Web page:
Presentation on theme: "My family and other problems: teenagers talking to ChildLine"— Presentation transcript:
1My family and other problems: teenagers talking to ChildLine Main title slideMy family and other problems: teenagers talking to ChildLineAlways in 354 GreenSusan DobsonChildLine Services Manager
2The ChildLine service24 hour free and confidential service for any child or young person with any problemPhone, online service, information, advice & peer support on the web siteOngoing Case Managed contactVolunteer service_________________________________________________ChildLine Schools Service24 hour free and confidential service for any child or young person with any problem. Children can contact us by telephone, by traditional letter or Online service. We also offer ongoing Case Management which can involve a young person speaking to the same counsellor every week for a specified period. This is particularly helpful when a young person has an ongoing problem which they would like to work on over a few weeks or longer. We can also offer to do ‘conference calls’, involving the child, their CL counsellor and a third party, if the child thinks this would be helpful: the counsellor’s role is to support the child or young person helping to ensure that their voice is heard.
3ChildLine’s counselling model respectful, valuing and non-judgmental, giving the child or young person a safe space to explore and express his/her thoughts, feelings and actionsto enable the child or young person to better understand their situation and the choices available to themto provide a child or young person with relevant information and advice, where appropriateto assess the risks a child may face and try to ensure their safety and protectionChildLine has a high threshold of confidentiality. This affords children and young people a safe space to explore issues and options that they feel are realistic in the context of their own lives, Risk assessments are made by supervisors within the counselling team and managers are on call across the UK 24hours a day to support and makes decision on breaches of confidentiality where lives are in danger or children's safety is at risk form adults in authority.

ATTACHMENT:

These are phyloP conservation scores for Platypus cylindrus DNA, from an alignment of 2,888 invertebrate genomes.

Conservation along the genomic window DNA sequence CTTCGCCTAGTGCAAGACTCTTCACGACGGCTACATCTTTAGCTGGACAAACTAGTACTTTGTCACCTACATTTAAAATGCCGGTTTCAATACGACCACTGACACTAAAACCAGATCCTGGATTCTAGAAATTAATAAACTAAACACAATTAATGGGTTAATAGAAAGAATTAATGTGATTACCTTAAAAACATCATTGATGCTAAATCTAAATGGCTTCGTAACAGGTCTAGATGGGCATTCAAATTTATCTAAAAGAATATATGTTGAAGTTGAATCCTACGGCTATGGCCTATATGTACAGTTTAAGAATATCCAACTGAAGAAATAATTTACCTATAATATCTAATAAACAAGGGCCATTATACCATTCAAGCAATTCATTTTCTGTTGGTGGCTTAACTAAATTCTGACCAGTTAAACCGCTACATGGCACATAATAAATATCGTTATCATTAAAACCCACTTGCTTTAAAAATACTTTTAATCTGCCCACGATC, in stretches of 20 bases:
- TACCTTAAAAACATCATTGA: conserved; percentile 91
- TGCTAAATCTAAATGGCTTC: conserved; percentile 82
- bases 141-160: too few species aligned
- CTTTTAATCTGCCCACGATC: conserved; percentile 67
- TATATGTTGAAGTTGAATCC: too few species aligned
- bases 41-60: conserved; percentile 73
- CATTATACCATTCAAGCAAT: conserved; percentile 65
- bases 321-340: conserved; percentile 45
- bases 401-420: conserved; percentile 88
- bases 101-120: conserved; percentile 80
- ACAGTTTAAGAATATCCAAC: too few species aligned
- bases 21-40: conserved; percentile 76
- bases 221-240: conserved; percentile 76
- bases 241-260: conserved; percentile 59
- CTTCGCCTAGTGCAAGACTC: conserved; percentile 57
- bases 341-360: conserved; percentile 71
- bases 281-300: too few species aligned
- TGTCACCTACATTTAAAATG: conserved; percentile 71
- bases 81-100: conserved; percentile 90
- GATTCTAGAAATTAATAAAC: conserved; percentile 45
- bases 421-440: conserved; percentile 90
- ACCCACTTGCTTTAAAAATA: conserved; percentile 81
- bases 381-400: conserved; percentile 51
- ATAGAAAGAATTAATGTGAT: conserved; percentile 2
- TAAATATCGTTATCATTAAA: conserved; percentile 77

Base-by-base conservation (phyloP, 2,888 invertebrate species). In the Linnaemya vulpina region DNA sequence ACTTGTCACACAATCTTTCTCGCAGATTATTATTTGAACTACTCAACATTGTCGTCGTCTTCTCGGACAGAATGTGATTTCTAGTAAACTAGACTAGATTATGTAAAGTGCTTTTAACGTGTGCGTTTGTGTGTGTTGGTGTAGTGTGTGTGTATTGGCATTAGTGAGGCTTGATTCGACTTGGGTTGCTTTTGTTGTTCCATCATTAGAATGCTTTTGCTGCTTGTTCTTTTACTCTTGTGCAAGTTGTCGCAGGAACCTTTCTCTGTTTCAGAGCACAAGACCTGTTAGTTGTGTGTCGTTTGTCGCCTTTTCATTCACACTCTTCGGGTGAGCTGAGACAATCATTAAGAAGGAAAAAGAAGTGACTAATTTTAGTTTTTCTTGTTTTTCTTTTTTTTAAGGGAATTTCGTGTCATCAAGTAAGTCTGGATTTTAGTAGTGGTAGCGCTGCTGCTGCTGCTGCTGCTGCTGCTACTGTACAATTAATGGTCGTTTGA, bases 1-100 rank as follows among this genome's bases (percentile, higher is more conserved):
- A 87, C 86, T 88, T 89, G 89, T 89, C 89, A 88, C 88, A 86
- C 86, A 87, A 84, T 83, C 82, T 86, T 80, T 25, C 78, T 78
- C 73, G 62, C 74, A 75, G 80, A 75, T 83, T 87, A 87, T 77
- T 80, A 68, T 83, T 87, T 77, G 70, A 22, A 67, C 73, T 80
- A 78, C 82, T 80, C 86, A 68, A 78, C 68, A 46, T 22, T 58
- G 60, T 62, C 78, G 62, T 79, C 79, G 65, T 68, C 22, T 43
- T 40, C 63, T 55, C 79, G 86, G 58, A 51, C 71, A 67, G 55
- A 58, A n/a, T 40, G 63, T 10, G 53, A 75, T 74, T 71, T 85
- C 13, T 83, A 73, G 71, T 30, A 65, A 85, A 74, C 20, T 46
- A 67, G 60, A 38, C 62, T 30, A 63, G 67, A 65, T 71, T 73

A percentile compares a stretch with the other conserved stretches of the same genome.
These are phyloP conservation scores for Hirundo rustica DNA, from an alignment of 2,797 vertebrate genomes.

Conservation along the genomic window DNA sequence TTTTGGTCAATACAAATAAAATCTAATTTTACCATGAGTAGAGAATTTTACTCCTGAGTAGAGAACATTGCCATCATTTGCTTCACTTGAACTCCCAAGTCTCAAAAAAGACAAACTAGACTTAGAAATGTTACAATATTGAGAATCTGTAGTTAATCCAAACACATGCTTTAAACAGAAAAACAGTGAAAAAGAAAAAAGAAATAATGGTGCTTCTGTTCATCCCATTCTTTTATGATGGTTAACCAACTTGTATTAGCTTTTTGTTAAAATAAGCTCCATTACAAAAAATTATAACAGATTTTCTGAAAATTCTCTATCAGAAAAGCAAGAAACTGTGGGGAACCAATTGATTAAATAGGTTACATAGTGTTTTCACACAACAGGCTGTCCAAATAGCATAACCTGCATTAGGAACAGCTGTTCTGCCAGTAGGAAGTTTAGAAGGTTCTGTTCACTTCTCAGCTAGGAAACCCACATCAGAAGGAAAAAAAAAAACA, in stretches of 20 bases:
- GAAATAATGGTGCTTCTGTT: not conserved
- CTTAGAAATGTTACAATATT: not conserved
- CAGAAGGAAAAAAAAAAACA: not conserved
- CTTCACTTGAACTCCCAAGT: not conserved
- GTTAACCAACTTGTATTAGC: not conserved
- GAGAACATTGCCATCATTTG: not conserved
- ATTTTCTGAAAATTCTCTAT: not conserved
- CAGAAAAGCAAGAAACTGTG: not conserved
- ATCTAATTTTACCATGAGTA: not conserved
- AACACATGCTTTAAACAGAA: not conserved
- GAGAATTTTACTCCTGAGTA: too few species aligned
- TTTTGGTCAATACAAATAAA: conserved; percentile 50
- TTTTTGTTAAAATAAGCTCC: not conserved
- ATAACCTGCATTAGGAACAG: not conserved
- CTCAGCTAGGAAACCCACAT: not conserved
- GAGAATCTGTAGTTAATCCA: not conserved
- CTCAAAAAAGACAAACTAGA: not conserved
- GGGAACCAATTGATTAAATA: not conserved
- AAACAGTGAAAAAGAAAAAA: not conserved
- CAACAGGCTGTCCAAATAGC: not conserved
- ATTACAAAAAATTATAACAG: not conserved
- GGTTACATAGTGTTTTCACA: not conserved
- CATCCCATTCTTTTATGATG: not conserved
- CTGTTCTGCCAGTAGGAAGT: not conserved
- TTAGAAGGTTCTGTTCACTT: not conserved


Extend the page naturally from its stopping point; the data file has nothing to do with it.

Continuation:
4Methods and Types of Contacts, 2012/ 13 Almost 290,000 children and young peopleMore girls than boys (3: 1 ratio girls to boys)87% young people contacting ChildLine aged 12 – 18 yearsMore online contacts94% of direct referrals young people agedVast majority young people using CL service are teenagers. Where age known, year olds main user group (56%) followed by years (31%). Only 13% of children using service are aged 11 and under.Girls use ChildLine far more than boys: this has always been the case. There has been a broad trend over the last decade of more boys using service, altho’ this may have stalled recently. The gender ratio also differs significantly across problem categories, for example, boys are much more likely (proportionally) to contact the service about certain issues, most notably physical abuse and sexual and gender identity.Young people chose how they contact ChildLine and since the introduction of the on-line service in 2010, the ratio of voice: on-line contacts has been shifting. This year, more young people used the on-line service than the phone, altho’ this again shows gender differences, with boys more likely to use phone (78% phone); and girls preferring online channels (55% online).The issues that teenagers contact the service about show differences, unsurprisingly. Broadly speaking, children call us less about bullying as they get older (altho’ it is still high in 12 – 15 group) and more about mental health and emotional health issues like self harm and suicide. Family relationship problems are a top concern for all age groups.The vast majority of referrals made by ChildLine are for teenagers. Last year, of 1,882 direct referrals to external agencies, mainly police and S/W, 94% were for young people aged 12 – 18. (93 referrals to agencies in Scotland). This contrasts starkly with the low numbers of children aged 12 or over on child protection register in Scotland: 83% of children on CP register in Scotland aged 10 and under. 60% of all CL: direct referrals were for yp who were actively suicidal.